In “Composition as Explanation” Gertrude Stein writes: “The only thing that is different from one time to another is what is seen and what is seen depends upon how everybody is doing everything.” .
Lydia Davis is a writer who is a great influence and inspiration to “everyone,” when everyone includes readers of experimental fiction as well as a myriad of poets “doing everything.” Davis is a master of short fiction and extremely short fiction, as well as a celebrated translator, novelist and poet.
At a recent reading at Bryn Mawr College, Davis addressed the audience at first by noting the grandeur of the room. She said, “I’ll just stand here and be impressed for a while.”
I’m going to start simply by telling the story of the banner image for this commentary.
Anna Everett was a young woman from Washington, D.C., who moved to Buffalo, N.Y., in the early 1970s to live with relatives while finishing her high school education. As a new student, she was sent to Lafayette High School, which was only then being integrated. If you’ve read about the integration and bussing battles of that era, you can well imagine the challenges she faced. There weren't attacks on school buses by angry mobs as in Boston, but there were groups of white parents picketing the approach to the school and making it abundantly clear to the small group of black students that they were not welcomed by all. With all deliberate speed, Everett set about making her mark at Lafayette.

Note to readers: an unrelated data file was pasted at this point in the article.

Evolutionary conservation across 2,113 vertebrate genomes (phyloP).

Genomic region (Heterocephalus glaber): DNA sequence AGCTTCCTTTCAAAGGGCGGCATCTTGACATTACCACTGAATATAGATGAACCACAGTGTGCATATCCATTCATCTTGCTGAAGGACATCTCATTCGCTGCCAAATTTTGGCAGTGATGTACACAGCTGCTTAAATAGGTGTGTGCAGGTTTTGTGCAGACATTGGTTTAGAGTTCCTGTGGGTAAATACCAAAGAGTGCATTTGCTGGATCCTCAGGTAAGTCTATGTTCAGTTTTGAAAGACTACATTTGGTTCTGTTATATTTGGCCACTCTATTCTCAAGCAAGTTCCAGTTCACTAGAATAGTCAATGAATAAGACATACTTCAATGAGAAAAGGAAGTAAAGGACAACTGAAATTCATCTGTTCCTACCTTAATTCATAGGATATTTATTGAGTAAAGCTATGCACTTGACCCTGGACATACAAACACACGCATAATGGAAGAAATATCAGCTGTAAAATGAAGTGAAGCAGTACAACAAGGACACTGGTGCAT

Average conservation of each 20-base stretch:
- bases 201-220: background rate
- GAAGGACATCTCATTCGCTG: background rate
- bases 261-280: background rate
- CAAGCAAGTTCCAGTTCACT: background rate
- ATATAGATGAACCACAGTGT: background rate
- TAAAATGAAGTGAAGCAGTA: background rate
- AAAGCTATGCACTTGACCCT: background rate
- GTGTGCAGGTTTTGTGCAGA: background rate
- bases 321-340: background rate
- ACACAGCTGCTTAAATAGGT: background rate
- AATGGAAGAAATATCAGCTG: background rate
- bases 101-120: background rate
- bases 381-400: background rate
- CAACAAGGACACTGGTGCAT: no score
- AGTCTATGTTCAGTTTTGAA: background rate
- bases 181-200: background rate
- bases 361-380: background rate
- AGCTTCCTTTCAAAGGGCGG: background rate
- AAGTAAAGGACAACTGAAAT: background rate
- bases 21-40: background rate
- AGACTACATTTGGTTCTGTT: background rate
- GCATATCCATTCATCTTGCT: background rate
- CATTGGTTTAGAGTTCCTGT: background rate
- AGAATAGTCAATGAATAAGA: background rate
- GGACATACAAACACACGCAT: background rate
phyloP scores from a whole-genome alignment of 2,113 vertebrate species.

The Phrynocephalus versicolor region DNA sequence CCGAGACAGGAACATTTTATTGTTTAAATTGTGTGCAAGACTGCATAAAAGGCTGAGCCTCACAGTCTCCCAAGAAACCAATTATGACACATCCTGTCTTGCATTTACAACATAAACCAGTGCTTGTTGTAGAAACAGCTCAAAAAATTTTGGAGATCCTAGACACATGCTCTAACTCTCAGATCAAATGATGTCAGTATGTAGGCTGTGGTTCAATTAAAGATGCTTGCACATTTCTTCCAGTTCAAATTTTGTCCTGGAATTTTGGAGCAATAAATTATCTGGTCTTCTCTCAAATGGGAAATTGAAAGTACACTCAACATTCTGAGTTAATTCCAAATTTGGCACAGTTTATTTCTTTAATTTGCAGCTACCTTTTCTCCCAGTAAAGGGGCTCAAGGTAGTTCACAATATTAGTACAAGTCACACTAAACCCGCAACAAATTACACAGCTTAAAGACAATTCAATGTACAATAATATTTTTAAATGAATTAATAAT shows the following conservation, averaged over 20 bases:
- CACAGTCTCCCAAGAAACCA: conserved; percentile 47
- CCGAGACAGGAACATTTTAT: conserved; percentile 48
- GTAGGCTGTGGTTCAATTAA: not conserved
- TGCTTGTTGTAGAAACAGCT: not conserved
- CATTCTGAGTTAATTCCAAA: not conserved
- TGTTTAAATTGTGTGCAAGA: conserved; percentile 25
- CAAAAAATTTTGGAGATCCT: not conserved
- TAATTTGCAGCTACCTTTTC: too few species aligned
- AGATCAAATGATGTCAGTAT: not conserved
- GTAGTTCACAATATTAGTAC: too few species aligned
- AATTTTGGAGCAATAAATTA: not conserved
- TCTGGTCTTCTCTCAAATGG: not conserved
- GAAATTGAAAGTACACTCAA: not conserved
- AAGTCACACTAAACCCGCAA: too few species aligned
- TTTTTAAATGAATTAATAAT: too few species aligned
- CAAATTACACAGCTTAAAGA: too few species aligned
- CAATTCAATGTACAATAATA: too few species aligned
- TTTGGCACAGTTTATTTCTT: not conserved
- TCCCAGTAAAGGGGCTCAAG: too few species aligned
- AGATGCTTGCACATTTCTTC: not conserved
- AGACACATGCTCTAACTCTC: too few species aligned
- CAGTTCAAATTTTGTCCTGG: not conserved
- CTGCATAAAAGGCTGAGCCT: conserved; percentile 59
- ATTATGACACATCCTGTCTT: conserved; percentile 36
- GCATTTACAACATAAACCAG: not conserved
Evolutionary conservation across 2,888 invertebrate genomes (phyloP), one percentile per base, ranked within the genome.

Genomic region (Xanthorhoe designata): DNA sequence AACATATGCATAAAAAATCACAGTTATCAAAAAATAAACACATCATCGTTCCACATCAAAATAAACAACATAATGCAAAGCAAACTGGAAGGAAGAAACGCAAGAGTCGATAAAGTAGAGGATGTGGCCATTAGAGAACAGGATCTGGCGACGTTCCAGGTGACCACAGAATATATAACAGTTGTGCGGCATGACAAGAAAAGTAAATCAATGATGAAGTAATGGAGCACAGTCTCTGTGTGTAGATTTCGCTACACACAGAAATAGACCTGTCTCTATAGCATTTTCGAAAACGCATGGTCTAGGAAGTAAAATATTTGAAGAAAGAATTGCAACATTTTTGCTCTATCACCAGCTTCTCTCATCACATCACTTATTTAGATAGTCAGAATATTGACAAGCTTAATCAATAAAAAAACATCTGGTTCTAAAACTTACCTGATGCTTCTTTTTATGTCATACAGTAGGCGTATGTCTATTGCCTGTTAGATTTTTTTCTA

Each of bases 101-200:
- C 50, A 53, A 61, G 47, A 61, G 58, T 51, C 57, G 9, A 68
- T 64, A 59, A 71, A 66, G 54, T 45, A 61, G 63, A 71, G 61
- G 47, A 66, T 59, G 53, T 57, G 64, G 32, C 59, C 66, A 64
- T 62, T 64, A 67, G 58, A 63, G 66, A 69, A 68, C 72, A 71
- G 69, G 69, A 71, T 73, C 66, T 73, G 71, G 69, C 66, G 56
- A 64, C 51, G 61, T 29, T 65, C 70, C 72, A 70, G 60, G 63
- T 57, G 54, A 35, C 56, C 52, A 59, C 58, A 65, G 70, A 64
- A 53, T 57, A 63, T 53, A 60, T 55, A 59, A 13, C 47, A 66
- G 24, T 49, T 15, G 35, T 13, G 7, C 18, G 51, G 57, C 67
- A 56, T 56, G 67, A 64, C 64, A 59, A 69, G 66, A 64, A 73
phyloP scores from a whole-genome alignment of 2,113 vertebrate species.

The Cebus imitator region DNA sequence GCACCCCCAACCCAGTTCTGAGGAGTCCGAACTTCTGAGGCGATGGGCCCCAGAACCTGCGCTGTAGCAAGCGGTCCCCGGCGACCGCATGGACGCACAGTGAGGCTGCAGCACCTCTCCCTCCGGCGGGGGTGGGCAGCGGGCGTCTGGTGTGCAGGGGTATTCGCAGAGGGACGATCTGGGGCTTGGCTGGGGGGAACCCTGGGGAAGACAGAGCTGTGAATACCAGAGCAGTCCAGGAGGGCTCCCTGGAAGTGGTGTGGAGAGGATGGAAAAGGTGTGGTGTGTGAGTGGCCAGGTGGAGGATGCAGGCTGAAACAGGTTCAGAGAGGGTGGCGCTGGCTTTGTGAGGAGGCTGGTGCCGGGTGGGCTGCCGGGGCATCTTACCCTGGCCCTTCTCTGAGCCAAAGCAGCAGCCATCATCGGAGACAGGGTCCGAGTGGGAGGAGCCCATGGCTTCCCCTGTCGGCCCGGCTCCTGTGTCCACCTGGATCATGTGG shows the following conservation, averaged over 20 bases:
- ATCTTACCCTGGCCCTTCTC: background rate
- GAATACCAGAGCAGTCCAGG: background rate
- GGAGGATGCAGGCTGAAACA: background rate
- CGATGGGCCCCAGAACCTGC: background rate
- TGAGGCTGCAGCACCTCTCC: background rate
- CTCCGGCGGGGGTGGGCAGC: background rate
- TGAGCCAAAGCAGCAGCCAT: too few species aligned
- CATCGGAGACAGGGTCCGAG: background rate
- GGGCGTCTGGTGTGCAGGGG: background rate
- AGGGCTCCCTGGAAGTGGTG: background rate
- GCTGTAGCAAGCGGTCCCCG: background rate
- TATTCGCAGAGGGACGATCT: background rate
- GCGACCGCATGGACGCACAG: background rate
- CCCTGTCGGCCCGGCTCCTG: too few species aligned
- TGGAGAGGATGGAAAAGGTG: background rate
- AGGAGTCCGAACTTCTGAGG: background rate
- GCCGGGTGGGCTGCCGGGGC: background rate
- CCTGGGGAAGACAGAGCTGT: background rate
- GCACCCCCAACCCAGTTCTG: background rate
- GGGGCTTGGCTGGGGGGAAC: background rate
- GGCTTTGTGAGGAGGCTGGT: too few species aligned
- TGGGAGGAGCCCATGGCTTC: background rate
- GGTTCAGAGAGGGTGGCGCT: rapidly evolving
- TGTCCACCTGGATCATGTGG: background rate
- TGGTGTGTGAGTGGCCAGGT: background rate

In May of 1992, Kimberly Lyons gave a Segue Series reading at the Ear Inn in New York. As of today (thanks to PennSound’s Anna Zalakostas) this reading by Lyons, and several others, have been segmented. Among the poems Lyons read at the Ear Inn in ’92: “Looking for Mina Loy” [MP3].